For the Thai government, the main problem lies primarily with the road behaviour of Thai people, Kunnawee Kanitpong, manager of the Thailand Accident Research Centre (TARC) and committee member of the ThaiRoads Foundation says. Most of the people in charge, she says, think that the "main contributing factor of road accidents is the human driver", which is as superficially correct as it is short-sighted. Of course, every traffic accident is eventually human-caused and cultural norms play an important role that should not be dismissed. Speeding, for instance, which is the main factor in most accidents, is a deeply ingrained habit with as many as 70% of traffic participants regularly doing so according to TARC research. But to attribute the pandemic of road carnage on human behaviour and culture alone without recognising the underlying systemic factors and understanding the processes which produce that culture is ill-advised.
After all, it is the responsibility of the state to form and regulate cultural norms that pertain to social co-existence, in this case by setting up traffic laws, communicating them to the public, and enforcing them. And especially with regards to the latter, the authorities have failed in their responsibility. Ms Kunnawee and Ratana Winther, Thailand chair at the Asia Injury Prevention Foundation (AIPF) agree. "Road safety is a complex issue, because it has a lot of things that intertwine. The most important issue is enforcement though. Enforcement is the key," Ms Ratana says.
Apart from Songkran and New Year's, the two experts say, police presence on the streets is just not what it should be. What is more, managing traffic to avoid congestion remains the ultimate priority of traffic police while only about 30% of the time is spent enforcing traffic laws.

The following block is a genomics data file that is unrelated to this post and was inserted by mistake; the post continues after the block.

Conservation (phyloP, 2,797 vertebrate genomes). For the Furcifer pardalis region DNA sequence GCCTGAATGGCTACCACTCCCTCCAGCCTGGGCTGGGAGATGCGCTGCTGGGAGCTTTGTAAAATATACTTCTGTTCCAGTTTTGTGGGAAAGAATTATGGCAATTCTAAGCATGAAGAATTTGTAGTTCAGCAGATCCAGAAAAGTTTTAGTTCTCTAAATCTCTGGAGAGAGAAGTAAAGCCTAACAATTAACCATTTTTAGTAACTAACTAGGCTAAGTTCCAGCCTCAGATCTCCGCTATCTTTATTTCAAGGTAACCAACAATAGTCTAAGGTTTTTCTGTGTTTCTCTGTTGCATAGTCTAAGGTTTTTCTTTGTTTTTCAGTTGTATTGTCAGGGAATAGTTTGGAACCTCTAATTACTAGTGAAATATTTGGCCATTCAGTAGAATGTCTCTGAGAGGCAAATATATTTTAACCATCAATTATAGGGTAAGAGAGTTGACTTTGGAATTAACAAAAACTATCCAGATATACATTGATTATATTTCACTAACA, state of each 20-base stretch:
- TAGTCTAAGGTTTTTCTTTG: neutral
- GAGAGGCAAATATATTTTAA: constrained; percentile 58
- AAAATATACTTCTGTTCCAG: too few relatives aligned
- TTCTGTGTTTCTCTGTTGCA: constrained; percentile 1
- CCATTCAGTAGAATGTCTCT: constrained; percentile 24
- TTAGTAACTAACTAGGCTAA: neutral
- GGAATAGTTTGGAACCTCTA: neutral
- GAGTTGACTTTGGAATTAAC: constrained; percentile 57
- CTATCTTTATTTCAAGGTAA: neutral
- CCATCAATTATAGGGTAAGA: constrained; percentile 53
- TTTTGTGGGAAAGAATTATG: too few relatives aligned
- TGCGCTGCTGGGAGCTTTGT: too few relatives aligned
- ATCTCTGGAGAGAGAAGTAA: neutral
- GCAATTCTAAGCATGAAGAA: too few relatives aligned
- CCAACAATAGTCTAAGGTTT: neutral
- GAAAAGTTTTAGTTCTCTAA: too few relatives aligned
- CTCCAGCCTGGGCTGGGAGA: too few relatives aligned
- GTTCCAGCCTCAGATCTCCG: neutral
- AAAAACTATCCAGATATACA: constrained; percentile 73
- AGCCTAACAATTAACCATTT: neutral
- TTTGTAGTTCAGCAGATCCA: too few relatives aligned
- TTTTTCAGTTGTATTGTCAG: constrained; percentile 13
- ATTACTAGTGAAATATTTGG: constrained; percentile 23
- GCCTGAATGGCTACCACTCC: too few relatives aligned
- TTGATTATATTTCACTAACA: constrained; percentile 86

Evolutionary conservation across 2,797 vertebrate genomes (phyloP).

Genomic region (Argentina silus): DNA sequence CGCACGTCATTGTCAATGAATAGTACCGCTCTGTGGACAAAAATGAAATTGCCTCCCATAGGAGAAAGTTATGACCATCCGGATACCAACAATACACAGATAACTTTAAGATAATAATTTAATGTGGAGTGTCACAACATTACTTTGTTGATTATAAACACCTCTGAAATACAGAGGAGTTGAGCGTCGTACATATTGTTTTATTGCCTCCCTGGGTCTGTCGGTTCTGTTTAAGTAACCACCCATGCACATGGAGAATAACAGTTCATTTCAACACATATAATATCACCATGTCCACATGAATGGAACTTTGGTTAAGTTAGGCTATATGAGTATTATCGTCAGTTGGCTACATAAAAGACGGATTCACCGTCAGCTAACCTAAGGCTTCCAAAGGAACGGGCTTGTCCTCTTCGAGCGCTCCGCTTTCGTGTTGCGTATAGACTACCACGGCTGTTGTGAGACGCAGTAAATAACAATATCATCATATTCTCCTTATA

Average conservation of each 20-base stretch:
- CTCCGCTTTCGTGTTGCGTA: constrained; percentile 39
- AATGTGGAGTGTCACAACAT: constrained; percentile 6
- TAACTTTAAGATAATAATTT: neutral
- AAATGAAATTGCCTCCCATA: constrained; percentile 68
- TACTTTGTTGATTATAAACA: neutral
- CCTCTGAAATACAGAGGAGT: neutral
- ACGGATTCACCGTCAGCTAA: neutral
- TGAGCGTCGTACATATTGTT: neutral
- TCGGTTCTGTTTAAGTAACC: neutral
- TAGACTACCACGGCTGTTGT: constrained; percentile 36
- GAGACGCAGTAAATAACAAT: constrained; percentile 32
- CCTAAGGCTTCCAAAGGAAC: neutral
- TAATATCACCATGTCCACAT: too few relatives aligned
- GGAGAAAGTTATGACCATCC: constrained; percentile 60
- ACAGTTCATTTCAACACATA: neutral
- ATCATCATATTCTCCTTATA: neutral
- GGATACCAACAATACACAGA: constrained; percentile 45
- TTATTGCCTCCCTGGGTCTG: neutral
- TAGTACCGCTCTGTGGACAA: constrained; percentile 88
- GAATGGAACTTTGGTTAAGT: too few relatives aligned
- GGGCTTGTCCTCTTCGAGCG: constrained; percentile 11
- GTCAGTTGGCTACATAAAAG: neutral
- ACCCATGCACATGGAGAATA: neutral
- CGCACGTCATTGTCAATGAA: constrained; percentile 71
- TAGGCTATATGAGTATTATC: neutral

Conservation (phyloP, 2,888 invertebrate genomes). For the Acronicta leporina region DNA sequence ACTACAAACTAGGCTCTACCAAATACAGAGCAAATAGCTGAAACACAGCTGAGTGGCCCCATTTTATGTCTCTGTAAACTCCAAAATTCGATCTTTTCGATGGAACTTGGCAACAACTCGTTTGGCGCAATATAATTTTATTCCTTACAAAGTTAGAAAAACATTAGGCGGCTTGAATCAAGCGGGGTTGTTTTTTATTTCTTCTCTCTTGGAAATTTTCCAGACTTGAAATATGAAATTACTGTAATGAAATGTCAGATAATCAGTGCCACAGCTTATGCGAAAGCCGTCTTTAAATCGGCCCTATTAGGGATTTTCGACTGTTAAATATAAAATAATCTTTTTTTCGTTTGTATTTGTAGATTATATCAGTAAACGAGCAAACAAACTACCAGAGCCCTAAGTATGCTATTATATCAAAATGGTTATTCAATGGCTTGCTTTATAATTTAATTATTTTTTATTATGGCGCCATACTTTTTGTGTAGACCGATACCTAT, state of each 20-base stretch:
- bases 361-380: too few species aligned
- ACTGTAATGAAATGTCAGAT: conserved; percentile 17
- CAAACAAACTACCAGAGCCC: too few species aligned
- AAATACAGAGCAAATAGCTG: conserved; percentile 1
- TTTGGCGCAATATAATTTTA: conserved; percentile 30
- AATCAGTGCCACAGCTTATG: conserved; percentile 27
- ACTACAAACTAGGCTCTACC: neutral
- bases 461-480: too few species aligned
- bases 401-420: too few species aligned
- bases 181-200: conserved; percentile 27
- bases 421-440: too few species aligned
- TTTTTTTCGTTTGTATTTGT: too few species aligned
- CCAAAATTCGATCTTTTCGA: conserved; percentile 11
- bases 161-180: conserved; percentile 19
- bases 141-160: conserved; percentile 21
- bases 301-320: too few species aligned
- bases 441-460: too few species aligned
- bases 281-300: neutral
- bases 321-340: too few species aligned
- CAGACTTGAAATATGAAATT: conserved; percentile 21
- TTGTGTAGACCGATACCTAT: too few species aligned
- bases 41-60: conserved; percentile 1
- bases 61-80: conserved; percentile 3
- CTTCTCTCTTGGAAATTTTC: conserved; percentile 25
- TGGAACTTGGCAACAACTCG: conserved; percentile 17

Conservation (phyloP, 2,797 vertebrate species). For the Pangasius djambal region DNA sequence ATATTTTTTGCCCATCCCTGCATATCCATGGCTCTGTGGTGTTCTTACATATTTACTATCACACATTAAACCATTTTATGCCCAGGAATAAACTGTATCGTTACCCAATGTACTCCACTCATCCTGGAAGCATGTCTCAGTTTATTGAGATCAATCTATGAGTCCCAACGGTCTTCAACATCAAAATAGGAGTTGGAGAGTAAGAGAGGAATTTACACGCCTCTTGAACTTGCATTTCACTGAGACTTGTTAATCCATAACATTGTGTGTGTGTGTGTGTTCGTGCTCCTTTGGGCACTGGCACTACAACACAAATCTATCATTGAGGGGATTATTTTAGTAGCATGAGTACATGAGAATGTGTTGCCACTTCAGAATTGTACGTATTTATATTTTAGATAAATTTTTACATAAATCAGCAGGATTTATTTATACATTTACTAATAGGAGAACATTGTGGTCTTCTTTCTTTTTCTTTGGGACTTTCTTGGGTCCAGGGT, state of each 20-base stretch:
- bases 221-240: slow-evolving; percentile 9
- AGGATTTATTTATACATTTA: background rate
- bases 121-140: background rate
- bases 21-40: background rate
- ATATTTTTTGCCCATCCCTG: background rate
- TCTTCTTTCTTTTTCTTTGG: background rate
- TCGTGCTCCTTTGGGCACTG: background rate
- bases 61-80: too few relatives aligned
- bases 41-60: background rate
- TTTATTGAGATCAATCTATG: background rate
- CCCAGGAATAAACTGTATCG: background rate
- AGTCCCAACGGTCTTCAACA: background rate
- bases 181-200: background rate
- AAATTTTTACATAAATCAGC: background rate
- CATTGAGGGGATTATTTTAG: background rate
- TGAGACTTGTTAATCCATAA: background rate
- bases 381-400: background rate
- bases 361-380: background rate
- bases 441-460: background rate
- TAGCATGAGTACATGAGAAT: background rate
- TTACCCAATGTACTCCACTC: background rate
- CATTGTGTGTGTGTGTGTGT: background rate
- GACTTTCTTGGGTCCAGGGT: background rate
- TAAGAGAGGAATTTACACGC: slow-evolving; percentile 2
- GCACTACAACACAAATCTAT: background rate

In consequence, speeding comes with little consequences and is pervasive as are other violations of traffic law. At 44%, Thailand's helmet rate, for instance, is severely lagging behind other countries in the region with a similar concentration of motorbikes, such as Vietnam where more than 90% of motorcyclists wear a helmet. And not only is the presence of traffic police for the purpose of cracking down on traffic violations limited -- officers also issue far fewer speeding tickets than the law warrants.
Driven to despair: A crash caused when the brake of a 10-wheel truck broke, making the vehicle go off the curve of a major road in Nakhon Ratchasima, killing the driver and his wife on May 7. PHOTO: ARCHIVE
As Pol Sgt Maj Kanthachat Nua-on told the BBC last year: "If we strictly follow what the law says, and issue a ticket for people driving over the speed limit, then we will end up booking everyone". Completing the "supply chain" of ineffective traffic law enforcement is the low rate of fine compliance. According to Ms Kunnawee and her colleagues' research, only about 20% of speeding tickets are actually paid. "Because everybody knows now that if they don't pay, nothing happens," she explains.
This poor level of enforcement is not only the traffic police's fault though. "A lot of police officers on the ground, they work very hard. Of course, there's petty corruption here and there, but in general they work very hard, they stand out there in the sun," Ms Ratana says.
Rather, the main culprits are a complicated bureaucracy and a lack of political will at the upper nodes of decision-making. As traffic safety is such a complex and far-reaching issue, it naturally touches many different agencies and authorities. However, the government has so far missed the opportunity to streamline processes relating to the issue. Currently, the Road Safety Directing Centre (RSDC) is in charge of strategy and the Department of Disaster Prevention and Mitigation (DDPM) is supposed to act on it.
The DDPM is again part of the Ministry of Interior while the Department of Land Transport (DLT), as part of the Ministry of Transport, is responsible for roads, the Ministry of Public Health funds road safety research, and the Ministry of Finance decides on the budget for the traffic police. Coordination between these parallel and equal pillars remains a challenge, especially since one cannot be ordered by another, which creates a vacuum of accountability, Ms Ratana says.